Many cities and shopping centres now have free and paid parking spots specially designed for bikes but the rules about staying within the lines may still apply.
If you chose to park in a car bay, there may also be rules governing how many bikes can share the space. This is because if you overstay the meter, it then becomes difficult for the parking inspector to work out which bike is at fault and they have been known to ticket all bikes.
To find free motorcycle parking areas, check the web. There are also special free motorcycle parking apps available. In Australia, try the MCNetwork directory.
Some mature and forward-thinking cities, such as Melbourne and many American cities, allow footpath parking.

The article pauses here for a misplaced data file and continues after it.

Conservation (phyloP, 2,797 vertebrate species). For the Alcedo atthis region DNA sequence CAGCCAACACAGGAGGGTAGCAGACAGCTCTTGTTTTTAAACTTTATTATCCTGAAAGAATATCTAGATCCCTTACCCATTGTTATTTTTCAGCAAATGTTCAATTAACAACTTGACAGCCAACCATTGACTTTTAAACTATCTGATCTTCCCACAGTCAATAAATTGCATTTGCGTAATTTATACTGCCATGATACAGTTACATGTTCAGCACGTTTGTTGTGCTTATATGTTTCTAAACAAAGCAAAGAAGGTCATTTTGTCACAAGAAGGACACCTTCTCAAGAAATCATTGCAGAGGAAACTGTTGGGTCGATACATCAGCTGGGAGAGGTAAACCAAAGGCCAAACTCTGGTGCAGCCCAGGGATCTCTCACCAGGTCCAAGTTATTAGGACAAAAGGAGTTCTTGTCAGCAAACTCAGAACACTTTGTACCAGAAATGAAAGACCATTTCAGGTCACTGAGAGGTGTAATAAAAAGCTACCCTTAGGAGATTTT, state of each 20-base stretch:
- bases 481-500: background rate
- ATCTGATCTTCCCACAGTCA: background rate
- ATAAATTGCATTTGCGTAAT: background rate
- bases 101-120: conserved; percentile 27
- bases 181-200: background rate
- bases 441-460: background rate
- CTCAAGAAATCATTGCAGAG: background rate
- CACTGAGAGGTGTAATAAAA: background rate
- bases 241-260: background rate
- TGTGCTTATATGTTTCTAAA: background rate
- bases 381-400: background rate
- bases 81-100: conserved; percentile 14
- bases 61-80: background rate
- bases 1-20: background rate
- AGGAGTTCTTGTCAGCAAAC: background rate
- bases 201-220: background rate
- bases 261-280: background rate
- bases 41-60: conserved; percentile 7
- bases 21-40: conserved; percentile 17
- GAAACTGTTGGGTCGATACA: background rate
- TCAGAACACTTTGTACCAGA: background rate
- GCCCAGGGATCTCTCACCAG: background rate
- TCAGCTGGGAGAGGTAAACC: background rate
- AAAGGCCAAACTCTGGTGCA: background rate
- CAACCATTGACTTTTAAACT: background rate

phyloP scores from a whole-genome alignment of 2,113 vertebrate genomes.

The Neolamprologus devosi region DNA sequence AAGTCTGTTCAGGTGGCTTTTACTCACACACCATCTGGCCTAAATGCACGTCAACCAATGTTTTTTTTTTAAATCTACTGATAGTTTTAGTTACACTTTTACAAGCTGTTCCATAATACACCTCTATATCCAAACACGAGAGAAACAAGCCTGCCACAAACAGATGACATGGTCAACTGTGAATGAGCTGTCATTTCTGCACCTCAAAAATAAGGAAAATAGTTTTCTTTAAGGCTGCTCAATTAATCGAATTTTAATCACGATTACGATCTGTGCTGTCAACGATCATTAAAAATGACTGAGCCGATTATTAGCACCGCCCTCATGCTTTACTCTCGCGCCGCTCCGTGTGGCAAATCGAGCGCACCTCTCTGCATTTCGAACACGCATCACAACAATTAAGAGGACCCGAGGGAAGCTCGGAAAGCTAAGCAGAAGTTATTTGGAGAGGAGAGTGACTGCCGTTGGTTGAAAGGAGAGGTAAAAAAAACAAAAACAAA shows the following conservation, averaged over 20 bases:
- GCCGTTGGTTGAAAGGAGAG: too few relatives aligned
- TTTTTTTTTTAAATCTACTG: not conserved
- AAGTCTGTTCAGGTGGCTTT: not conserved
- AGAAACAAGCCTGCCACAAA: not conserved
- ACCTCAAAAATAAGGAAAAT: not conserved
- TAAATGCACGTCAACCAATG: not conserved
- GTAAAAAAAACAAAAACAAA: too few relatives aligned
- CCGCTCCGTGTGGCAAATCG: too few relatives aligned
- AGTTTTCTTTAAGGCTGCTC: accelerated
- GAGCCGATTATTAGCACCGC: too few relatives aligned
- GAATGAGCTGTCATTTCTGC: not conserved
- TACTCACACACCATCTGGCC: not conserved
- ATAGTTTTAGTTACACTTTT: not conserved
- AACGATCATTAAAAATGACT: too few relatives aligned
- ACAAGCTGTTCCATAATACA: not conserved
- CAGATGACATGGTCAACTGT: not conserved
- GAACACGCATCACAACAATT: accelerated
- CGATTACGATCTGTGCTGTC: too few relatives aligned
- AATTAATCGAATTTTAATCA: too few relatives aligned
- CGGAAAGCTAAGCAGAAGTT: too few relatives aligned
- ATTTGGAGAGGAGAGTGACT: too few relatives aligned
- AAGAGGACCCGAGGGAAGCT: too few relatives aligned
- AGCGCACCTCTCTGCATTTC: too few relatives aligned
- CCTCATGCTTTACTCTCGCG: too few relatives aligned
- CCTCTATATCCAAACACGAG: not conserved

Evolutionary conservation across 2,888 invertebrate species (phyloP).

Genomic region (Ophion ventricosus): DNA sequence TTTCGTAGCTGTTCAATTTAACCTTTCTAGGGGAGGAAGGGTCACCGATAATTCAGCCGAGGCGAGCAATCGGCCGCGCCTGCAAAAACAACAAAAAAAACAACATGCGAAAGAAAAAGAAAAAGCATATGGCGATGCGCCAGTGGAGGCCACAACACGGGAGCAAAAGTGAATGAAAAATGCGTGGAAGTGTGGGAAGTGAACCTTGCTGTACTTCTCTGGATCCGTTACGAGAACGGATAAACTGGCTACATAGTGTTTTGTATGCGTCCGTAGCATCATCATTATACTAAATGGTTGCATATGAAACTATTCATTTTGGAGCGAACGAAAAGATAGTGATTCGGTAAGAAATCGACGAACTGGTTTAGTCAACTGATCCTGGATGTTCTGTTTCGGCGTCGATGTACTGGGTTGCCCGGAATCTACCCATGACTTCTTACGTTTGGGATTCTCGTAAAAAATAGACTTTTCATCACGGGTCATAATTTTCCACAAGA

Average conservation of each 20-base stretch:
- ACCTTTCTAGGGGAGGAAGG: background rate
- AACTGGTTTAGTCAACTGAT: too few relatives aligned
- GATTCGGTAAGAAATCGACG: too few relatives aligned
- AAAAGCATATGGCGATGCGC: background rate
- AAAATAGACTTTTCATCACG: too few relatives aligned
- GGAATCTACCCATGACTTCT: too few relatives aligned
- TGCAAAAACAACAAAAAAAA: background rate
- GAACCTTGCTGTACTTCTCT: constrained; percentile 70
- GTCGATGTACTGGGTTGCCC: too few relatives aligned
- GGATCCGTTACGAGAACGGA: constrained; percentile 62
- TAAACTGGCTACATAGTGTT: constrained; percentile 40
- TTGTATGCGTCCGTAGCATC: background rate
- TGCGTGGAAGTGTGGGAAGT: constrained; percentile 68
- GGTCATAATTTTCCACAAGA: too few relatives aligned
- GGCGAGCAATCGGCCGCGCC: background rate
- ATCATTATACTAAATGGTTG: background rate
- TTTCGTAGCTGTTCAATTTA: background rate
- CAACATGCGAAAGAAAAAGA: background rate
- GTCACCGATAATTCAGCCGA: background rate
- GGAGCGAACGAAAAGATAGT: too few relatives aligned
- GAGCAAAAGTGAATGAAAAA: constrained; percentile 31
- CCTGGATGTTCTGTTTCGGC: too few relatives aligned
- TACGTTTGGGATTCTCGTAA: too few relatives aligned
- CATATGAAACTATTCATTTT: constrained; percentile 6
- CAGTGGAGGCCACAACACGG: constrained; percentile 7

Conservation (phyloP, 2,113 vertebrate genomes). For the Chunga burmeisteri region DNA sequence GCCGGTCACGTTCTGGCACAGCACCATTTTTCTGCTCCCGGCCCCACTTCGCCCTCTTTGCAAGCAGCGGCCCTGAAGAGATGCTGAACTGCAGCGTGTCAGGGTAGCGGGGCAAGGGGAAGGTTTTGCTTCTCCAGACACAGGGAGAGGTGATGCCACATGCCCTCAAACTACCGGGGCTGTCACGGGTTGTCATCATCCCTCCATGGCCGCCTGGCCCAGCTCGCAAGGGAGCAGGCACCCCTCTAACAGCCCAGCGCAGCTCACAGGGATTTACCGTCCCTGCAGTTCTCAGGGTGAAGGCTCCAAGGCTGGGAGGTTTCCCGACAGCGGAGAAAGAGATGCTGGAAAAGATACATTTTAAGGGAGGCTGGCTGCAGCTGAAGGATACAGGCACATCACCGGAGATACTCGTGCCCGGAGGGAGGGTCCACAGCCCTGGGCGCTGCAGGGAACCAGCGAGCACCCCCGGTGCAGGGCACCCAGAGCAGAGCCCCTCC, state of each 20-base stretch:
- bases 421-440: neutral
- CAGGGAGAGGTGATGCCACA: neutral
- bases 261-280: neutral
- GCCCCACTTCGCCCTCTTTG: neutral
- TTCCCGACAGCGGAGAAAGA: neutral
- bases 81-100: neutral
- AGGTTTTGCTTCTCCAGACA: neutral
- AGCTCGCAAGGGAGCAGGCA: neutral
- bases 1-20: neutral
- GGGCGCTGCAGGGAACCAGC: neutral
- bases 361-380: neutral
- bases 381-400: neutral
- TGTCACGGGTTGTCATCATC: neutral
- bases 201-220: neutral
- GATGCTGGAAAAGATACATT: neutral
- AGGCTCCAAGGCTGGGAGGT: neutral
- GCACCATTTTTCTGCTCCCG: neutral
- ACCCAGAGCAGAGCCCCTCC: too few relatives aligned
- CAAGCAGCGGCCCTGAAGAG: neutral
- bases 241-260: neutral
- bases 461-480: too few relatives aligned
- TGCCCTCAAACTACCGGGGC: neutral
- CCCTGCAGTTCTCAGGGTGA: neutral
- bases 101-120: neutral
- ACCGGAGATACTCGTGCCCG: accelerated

It’s free, it’s abundant, it helps free up bays for cars and often it’s more secure than parking on the roadside.
However, there are still plenty of rules governing footpath parking.
The most important and the most contravened is that you can’t ride on to the footpath to park, nor ride off the footpath when leaving.
You are required to dismount and wheel your bike on and off the footpath.
There are also rules about orientation (usually parallel to the kerb) and how far you can park from post boxes, buildings, kerbs, disabled parking bays, manhole covers, rubbish bins, footpath cafes, etc. You also have to ensure pedestrian access is not impeded which is a vague term that can be at the parking inspector’s discretion.
Do the right, responsible and considerate thing and these cities will preserve footpath parking.
In Melbourne, there have been calls to overturn the laws despite the fact that there have been only a handful of complaints.
Footpath parking is more likely to be permitted in the suburbs, but even though that seems reasonable, it is not permitted in some jurisdictions, so you’d better check.